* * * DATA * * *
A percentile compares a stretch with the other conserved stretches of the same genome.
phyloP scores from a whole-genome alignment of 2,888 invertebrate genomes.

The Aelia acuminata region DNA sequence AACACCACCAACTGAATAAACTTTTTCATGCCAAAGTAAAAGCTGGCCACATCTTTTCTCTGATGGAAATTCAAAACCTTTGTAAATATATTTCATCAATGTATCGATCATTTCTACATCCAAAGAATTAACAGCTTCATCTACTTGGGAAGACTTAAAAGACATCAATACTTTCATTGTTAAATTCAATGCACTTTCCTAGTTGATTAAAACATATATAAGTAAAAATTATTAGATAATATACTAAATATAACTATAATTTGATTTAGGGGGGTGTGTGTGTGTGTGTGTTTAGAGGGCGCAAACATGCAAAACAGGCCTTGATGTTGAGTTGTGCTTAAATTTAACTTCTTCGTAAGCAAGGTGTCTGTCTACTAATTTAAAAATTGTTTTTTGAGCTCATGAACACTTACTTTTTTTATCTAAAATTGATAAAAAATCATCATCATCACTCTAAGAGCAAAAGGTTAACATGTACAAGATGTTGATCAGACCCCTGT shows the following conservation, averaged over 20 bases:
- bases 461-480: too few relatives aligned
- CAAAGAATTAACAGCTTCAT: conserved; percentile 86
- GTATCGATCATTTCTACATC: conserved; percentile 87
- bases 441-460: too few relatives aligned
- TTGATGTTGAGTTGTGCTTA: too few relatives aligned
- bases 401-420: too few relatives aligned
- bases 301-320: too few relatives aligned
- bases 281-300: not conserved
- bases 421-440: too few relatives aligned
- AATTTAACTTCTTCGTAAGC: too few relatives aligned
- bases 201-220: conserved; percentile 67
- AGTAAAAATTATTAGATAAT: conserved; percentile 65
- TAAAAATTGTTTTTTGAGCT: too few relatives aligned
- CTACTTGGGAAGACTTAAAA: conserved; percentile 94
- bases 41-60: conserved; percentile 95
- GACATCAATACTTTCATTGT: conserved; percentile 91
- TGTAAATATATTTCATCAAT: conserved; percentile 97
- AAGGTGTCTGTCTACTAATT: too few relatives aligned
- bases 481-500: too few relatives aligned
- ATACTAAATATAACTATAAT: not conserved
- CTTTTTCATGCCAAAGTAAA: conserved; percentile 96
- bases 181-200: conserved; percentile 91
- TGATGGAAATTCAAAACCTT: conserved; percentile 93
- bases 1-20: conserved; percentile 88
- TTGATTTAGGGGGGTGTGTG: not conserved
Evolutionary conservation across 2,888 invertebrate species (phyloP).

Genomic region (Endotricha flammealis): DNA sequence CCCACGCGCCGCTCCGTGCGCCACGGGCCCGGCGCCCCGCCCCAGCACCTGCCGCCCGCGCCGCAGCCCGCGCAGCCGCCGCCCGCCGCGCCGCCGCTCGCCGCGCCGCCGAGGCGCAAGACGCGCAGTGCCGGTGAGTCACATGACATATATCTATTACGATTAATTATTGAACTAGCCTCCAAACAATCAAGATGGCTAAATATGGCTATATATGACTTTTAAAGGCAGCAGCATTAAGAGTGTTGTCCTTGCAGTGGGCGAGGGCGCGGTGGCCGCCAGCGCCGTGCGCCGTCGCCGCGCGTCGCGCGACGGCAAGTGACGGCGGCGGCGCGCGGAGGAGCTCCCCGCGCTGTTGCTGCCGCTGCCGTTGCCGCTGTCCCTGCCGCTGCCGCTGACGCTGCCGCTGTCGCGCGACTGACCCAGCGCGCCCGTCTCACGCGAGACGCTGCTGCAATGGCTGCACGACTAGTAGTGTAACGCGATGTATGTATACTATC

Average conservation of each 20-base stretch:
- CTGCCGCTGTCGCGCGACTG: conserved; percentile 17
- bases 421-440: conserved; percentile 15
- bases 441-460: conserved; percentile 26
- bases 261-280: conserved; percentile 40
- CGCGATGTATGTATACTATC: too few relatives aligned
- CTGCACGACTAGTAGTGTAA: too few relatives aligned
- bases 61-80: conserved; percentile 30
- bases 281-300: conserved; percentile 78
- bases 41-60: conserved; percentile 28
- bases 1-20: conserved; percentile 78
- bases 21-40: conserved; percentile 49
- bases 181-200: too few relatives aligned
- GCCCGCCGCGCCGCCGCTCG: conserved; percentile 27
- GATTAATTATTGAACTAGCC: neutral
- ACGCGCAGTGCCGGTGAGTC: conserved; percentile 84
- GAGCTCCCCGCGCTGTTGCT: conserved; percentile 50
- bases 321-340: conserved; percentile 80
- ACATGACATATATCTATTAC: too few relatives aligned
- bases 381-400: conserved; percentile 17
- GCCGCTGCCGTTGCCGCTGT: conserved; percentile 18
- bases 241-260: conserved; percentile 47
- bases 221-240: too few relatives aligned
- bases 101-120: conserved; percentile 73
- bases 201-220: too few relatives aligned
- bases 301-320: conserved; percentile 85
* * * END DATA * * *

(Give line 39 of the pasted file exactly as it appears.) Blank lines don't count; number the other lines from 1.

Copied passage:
- bases 281-300: conserved; percentile 78